Unless a federal agency gives approval to a new financing plan, LSU will stop providing pediatric services at its Baton Rouge Mid-City clinic.

LSU Vice President Fred Cerise said LSU is hoping for federal approval by year’s end of a plan under which a nonprofit organization — Community Health Care Services — would take over operations, with LSU still providing care.

Without approval, some 4,700 children will need to find another place to be their medical home, Cerise said.

The changes affecting the Mid-City clinic located at 1410 N. Foster Drive are precipitated by state budget cuts affecting LSU’s Earl K. Long Medical Center, he said.

The state operating budget that went into effect July 1 reduced funding by 5 percent across LSU hospital and clinic operations, but gave some flexibility in how to make up for the funding loss.

“We looked to alternatives to a lot of cuts. Pediatrics was one we were having a hard time identifying another funding source,” Cerise said.

The plan that’s being pushed with federal health officials would convert LSU’s Mid-City clinic into what is called a “federally qualified health clinic look-alike,” Cerise said.

“If we get this look-alike status, we can continue a lot of these services. If we don’t, we are going to have to close the pediatrics clinic and work to transition kids to other providers,” he said.

Cerise said those dealing with the “look-alike” application have told him they think chances are good for its approval.

The federal status will translate into a higher level of federal reimbursement through Medicaid — the government insurance program for the poor, Cerise said.

The nonprofit operation would take the expense of the pediatric services out of LSU’s hospital budget, Cerise said. The annual expense is about $2.8 million, but the change would probably only be in place for half a year, he said.

The application — filed Aug. 15 — is for a publicly-affiliated program with a community nonprofit board overseeing operations, Cerise said.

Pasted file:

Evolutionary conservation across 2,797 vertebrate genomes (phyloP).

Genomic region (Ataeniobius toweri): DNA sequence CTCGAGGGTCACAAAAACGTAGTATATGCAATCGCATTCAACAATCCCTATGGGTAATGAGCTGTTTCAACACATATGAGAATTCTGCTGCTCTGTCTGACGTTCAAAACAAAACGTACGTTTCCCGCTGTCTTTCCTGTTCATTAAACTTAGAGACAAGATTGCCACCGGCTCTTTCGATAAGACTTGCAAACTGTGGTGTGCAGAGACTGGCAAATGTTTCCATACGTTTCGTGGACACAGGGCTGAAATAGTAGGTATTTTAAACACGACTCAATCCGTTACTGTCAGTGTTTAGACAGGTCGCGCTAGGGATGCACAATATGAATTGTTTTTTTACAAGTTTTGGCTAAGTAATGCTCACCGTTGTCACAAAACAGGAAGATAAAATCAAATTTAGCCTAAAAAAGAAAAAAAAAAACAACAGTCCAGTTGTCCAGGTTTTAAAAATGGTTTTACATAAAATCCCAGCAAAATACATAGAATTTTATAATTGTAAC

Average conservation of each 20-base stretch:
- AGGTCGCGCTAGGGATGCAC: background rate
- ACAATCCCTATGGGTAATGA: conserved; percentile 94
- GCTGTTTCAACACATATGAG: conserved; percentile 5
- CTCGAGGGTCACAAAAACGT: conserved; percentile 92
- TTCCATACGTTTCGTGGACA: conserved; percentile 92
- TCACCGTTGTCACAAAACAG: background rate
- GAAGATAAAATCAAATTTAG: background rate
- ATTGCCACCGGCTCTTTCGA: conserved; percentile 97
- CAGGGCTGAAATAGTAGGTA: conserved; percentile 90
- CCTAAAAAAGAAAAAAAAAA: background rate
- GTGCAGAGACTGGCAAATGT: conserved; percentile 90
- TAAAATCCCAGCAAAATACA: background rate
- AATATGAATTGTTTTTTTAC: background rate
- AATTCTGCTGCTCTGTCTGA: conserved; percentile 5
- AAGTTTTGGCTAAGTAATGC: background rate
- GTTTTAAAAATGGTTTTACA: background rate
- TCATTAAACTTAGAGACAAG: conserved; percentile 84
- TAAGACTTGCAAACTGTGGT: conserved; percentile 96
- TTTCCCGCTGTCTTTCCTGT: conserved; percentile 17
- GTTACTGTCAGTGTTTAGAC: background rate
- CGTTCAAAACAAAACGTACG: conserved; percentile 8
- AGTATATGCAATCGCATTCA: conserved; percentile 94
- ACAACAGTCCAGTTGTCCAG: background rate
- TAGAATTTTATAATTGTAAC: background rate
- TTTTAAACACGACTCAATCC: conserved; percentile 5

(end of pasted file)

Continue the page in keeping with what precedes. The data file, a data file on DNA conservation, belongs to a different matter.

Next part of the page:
The state Department of Health and Hospitals has written a letter supporting LSU’s effort, DHH communications chief Lisa Faust said.

There is already a foundation board affiliated with the Mid-City clinic that was required when LSU received it from Stanocola years ago, Cerise said. The new nonprofit includes some of the members of the foundation board and others, he said.

LSU would enter into an agreement with the new nonprofit regarding clinic operations, Cerise said.

Cerise said LSU decided to go the route because the new health-care act puts an emphasis on federally qualified health clinics in the delivery of care and identifies “a significant amount of funding” for the purpose.

“If we are going to continue to do the same business, it would be a good decision to figure out a way to work with them in the context of the FQHC,” or federally qualified health clinic, Cerise said. With 2014 implementation looming, “we needed to see if we could figure out a model that works for LSU in the FQHC environment.”

Most pediatric services are delivered by LSU faculty physicians at the Mid-City clinic, Cerise said. He said some physicians in training do rotations at the clinic.